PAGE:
Genome-wide association study identifies eight risk loci and implicates metabo-psychiatric origins for anorexia nervosa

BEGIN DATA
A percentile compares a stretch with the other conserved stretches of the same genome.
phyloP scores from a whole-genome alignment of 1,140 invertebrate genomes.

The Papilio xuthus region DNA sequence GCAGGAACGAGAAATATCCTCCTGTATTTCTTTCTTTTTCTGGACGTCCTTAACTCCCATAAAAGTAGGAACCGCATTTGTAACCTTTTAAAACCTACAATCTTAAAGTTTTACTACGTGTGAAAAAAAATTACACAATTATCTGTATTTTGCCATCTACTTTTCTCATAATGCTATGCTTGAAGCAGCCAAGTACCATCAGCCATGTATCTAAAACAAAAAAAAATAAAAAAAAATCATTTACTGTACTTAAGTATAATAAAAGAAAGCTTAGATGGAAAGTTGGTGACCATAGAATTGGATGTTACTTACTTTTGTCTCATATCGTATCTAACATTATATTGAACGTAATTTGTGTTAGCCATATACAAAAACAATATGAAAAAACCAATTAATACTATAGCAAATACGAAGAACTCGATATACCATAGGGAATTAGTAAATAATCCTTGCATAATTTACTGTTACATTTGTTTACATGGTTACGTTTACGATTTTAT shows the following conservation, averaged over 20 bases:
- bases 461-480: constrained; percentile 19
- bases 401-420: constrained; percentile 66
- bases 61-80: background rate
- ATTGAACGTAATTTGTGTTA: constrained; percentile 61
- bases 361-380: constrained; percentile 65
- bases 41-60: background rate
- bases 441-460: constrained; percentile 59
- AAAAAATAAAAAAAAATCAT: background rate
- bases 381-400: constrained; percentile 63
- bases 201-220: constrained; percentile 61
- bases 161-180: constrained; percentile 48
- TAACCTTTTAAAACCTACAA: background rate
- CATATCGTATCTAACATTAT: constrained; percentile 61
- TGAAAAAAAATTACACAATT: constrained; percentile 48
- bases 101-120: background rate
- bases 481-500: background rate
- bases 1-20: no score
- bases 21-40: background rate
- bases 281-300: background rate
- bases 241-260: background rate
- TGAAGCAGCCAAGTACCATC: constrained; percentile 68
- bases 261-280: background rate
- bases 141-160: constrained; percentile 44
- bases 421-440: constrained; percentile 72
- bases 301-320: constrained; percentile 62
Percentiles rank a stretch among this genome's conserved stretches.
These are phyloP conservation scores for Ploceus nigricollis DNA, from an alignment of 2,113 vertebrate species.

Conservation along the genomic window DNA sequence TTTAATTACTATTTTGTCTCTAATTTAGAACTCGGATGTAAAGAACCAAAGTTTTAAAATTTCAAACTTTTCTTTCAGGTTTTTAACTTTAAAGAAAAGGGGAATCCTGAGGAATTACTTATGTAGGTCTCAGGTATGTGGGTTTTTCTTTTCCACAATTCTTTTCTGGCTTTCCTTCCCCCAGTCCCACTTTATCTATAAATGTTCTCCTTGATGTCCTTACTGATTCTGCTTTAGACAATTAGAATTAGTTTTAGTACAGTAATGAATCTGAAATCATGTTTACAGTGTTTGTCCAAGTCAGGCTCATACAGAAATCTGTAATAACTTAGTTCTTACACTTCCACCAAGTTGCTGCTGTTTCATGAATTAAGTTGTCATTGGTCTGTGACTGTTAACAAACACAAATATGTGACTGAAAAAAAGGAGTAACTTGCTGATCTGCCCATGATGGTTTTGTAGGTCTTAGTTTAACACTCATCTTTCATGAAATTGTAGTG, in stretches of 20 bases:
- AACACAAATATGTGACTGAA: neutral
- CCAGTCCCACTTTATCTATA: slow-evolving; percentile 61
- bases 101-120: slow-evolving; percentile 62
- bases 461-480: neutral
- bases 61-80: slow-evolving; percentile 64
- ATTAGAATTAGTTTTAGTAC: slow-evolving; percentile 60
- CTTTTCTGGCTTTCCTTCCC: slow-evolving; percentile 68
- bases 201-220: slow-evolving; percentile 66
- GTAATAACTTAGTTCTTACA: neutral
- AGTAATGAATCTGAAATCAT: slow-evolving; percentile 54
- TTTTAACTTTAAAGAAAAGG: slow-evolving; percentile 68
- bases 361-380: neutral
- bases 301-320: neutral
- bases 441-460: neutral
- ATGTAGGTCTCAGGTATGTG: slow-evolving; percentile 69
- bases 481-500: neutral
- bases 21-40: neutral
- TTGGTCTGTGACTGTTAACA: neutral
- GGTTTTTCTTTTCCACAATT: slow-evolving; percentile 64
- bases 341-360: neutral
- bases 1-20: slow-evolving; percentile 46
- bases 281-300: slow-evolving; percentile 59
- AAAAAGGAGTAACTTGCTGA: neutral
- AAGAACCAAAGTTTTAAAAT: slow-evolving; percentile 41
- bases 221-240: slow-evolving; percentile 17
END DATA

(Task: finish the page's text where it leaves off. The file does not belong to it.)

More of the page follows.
Hunna J. Watson, Zeynep Yilmaz, Laura M. Thornton, Christopher Hübel, Jonathan R.I. Coleman, Héléna A. Gaspar, Héléna A. Gaspar, Anke Hinney, Virpi M. Leppä, Manuel Mattheisen, Sarah E. Medland, Sarah E. Medland, Shuyang Yao, Paola Giusti-Rodríguez, Ken B. Hanscombe, Kirstin L. Purves, Kirstin L. Purves, Lars Alfredsson, Tetsuya Ando, Ole A. AndreassenJessica H. Baker, Wade H. Berrettini, Ilka Boehm, Claudette Boni, Vesna Boraska Perica, Katharina Buehren, Roland Burghardt, Matteo Cassina, Sven Cichon, Maurizio Clementi, Roger D. Cone, Philippe Courtet, Scott Crow, James J. Crowley, Unna N. Danner, Oliver S.P. Davis, Martina de Zwaan, George Dedoussis, Daniela Degortes, Janiece E. DeSocio, Danielle M. Dick, Dimitris Dikeos, Christian Dina, Monika Dmitrzak-Weglarz, Elisa Docampo, Laramie E. Duncan, Karin Egberts, Stefan Ehrlich, Geòrgia Escaramís, Tõnu Esko, Xavier Estivill, Anne Farmer, Angela Favaro, Fernando Fernández-Aranda, Manfred M. Fichter, Krista Fischer, Manuel Föcker, Lenka Foretova, Andreas J. Forstner, Monica Forzan, Christopher S. Franklin, Steven Gallinger, Ina Giegling, Johanna Giuranna, Fragiskos Gonidakis, Philip Gorwood, Monica Gratacos Mayora, Sébastien Guillaume, Yiran Guo, Hakon Hakonarson, Konstantinos Hatzikotoulas, Joanna Hauser, Johannes Hebebrand, Sietske G. Helder, Stefan Herms, Beate Herpertz-Dahlmann, Wolfgang Herzog, Laura M. Huckins, James I. Hudson, Hartmut Imgart, Hidetoshi Inoko, Vladimir Janout, Susana Jiménez-Murcia, Antonio Julià, Gursharan Kalsi, Deborah Kaminská, Jaakko Kaprio, Leila Karhunen, Andreas Karwautz, Martien J.H. Kas, James L. Kennedy, Anna Keski-Rahkonen, Kirsty Kiezebrink, Youl Ri Kim, Lars Klareskog, Kelly L. Klump, Gun Peggy S. Knudsen, Maria C. La Via, Stephanie Le Hellard, Robert D. Levitan, Dong Li, Lisa Lilenfeld, Bochao Danae Lin, Jolanta Lissowska, Jurjen Luykx, Pierre J. Magistretti, Mario Maj, Katrin Mannik, Sara Marsal, Christian R. Marshall, Morten Mattingsdal, Sara McDevitt, Peter McGuffin, Andres Metspalu, Ingrid Meulenbelt, Nadia Micali, Karen Mitchell, Alessio Maria Monteleone, Palmiero Monteleone, Melissa A. Munn-Chernoff, Benedetta Nacmias, Marie Navratilova, Ioanna Ntalla, Julie K. O’Toole, Roel A. Ophoff, Leonid Padyukov, Aarno Palotie, Jacques Pantel, Hana Papezova, Dalila Pinto, Raquel Rabionet, Anu Raevuori, Nicolas Ramoz, Ted Reichborn-Kjennerud, Valdo Ricca, Samuli Ripatti, Franziska Ritschel, Marion Roberts, Alessandro Rotondo, Dan Rujescu, Filip Rybakowski, Paolo Santonastaso, André Scherag, Stephen W. Scherer, Ulrike Schmidt, Nicholas J. Schork, Alexandra Schosser, Jochen Seitz, Lenka Slachtova, P. Eline Slagboom, Margarita C.T. Slof-Op ‘t Landt, Agnieszka Slopien, Sandro Sorbi, Beata Świątkowska, Jin P. Szatkiewicz, Ioanna Tachmazidou, Elena Tenconi, Alfonso Tortorella, Federica Tozzi, Janet Treasure, Artemis Tsitsika, Marta Tyszkiewicz-Nwafor, Konstantinos Tziouvas, Annemarie A. van Elburg, Eric F. van Furth, Gudrun Wagner, Esther Walton, Elisabeth Widen, Eleftheria Zeggini, Stephanie Zerwas, Stephan Zipfel, Andrew W. Bergen, Joseph M. Boden, Joseph M. Boden, Joseph M. Boden, Katherine A. Halmi, L. John Horwood, L. John Horwood, L. John Horwood, Walter H. Kaye, James E. Mitchell, Catherine M. Olsen, Catherine M. Olsen, Catherine M. Olsen, Michael Strober, Thomas Werge, Thomas Werge, Thomas Werge, Garret D. Stuber, Scott Gordon, Jakob Grove, Jakob Grove, Jakob Grove, Katherine M. Kirk, Katherine M. Kirk, Katherine M. Kirk, Liselotte Petersen, Jennifer Jordan, Martin Kennedy, Martin Kennedy, Martin Kennedy, Andreas Birgegård, Paul Lichtenstein, Claes Norring, Claes Norring, Nicholas G. Martin, Nicholas G. Martin, Nicholas G. Martin, Gerome Breen, Cynthia M. Bulik